Average Salary: $103,000
Biophysicists are the scientists responsible for analyzing the biochemistry of living cells. These individuals work in labs, hospitals, and universities to study how cells react to stimuli and how they can be manipulated to help people. Biophysicists typically do not focus on specific diseases or illnesses but instead have a broader focus on physiology and biochemistry.
Average Salary: $60,000 to $140,000
Chemists are responsible for the development, production, and purification of chemicals. They keep track of inventory, conduct product testing, and perform quality control on raw materials. They often work in teams with other chemists and technicians to develop new products using existing formulas or formulas that have been altered by adding or removing components.
Average Salary: $72,000 to $94,000
Medical scientists are at the forefront of pharmaceutical research and development. They are responsible for developing new drugs and medical devices, improving existing treatments, and discovering new ways to prevent, diagnose, and treat diseases.
Medical scientists often work in clinical trials or as consultants for pharmaceutical companies. Some may become professors of medicine or hold other positions at universities.
The Bureau of Labor Statistics expects the employment of medical scientists to grow by 14 percent from 2014-2024.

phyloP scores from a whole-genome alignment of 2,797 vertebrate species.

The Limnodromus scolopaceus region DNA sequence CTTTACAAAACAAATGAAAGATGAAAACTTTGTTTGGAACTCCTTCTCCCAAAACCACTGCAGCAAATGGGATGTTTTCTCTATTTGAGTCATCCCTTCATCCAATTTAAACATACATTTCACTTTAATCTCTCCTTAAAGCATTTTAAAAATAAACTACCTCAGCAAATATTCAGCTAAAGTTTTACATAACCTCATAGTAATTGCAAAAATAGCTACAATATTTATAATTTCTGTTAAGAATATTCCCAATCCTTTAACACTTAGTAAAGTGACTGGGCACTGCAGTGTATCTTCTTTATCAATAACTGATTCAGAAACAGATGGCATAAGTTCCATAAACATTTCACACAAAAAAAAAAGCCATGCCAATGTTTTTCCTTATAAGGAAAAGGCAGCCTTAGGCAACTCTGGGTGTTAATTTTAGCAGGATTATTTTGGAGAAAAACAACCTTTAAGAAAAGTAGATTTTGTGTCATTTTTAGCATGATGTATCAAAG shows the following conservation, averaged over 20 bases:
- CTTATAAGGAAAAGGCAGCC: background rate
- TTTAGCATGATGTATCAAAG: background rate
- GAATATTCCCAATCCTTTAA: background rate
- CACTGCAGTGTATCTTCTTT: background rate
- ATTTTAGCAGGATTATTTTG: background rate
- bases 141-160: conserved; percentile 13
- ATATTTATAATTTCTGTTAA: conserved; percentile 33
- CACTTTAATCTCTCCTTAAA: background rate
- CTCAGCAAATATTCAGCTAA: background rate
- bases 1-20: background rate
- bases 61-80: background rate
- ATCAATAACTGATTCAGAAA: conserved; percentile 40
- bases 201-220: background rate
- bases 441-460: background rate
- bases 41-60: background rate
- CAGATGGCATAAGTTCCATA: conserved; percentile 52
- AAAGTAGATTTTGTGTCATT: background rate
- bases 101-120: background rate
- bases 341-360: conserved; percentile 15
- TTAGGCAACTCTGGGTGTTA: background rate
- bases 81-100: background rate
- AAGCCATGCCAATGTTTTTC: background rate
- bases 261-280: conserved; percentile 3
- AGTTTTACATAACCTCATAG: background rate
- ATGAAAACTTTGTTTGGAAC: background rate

Average Salary: $66,000
Commercial scientists are responsible for designing, developing, and marketing pharmaceutical products. They work in companies that manufacture or market drugs to the public, such as pharmaceutical, biotechnology, and private biochemistry companies.
Average Salary: $107,000
Bioinformatician is a term that describes an expert in the field of biotechnology, biochemistry, and bioengineering. The job requires a high level of biology and computational science expertise and a good understanding of mathematics and computer science.
Average Salary: $86,790 to $195,510
Radiopharmacists are responsible for the safe and effective use of imaging and spectroscopic methods in diagnosing and treating diseases. The specialty also plays a central role in managing patients with cancer who require proton therapy, which is radiation therapy administered with a proton beam. Radiopharmacists are involved in developing new drugs and devices to treat cancer and conducting clinical trials to evaluate their safety and efficacy.
Average Salary: $94,000
A pharmacology professor is a person who teaches students about pharmacology. Pharmacology studies biological systems, including living organisms and their parts and functions.
After all of this reading, you probably know what it might be like to work in this industry. You’ve got a taste of the various roles within it. You’re familiar with the perks and benefits. But what you don’t know is whether or not a career in pharmaceuticals is right for you. Well, no one knows that but you. Only you can decide if this industry fits into your long-term goals or if it’s something that holds little interest to you. Either way, by taking the time to learn more about the industry and its day-to-day responsibilities, you have taken a major step toward finding out if you’re interested in it and whether or not it’s worth pursuing further as a career option for you.